Our study included a convenience sample of medically stable, consenting, adult patients age >18 years that presented to the ED with a chief complaint of chest pain. Patients were excluded for any of the following reasons: refusal to provide written consent, pregnancy, incarcerated, inability to complete the questionnaire due to clinical instability, severe pain, or disorientation as determined by a study physician. Patients who were initially unstable or in severe pain were eligible for inclusion once their condition stabilized.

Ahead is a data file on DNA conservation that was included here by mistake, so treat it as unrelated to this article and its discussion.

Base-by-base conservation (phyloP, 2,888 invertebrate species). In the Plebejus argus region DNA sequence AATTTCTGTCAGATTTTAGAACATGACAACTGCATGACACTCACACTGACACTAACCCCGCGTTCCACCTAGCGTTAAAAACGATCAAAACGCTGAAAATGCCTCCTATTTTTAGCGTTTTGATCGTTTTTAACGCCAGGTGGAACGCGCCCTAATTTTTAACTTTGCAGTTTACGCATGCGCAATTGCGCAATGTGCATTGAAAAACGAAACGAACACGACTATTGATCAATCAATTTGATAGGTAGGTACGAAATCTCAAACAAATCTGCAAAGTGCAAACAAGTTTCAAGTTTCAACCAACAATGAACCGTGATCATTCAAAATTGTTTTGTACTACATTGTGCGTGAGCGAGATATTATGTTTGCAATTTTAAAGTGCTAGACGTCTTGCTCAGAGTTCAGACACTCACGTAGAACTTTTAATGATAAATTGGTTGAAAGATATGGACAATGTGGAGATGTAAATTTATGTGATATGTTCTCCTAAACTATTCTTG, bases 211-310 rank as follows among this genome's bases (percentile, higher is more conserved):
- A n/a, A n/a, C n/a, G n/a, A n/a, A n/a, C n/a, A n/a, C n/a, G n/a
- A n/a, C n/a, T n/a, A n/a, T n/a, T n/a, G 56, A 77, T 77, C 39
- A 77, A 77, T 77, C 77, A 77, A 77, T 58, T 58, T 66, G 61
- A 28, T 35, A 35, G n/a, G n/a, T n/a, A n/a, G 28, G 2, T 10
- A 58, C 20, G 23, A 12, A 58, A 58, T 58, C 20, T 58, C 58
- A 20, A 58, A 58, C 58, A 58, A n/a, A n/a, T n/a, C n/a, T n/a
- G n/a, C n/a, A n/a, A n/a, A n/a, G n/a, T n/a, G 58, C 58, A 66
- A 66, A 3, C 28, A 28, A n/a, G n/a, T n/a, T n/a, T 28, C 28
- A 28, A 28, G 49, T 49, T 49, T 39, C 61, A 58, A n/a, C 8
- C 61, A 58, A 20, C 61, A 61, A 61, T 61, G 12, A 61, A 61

For a period of 6 months, patients were consecutively enrolled at hours, in which trained research associates (college students) were available to assist with data collection as well as by resident and attending physicians on duty in the ED at both locations. These hours were variable and included overnight as well as weekend days. Enrolled patients completed a written survey providing demographic information including sex, age, race, income, and education as well as answers to questions about their personal history of CAD, ACS, diagnostic testing, and interventions. Study authors then performed a structure chart review in our EMR for these same diagnoses, tests results, and interventions for each study participant. Our EMR covers a 6-hospital system which accounts for over 70% of ED visits in a 12-county area.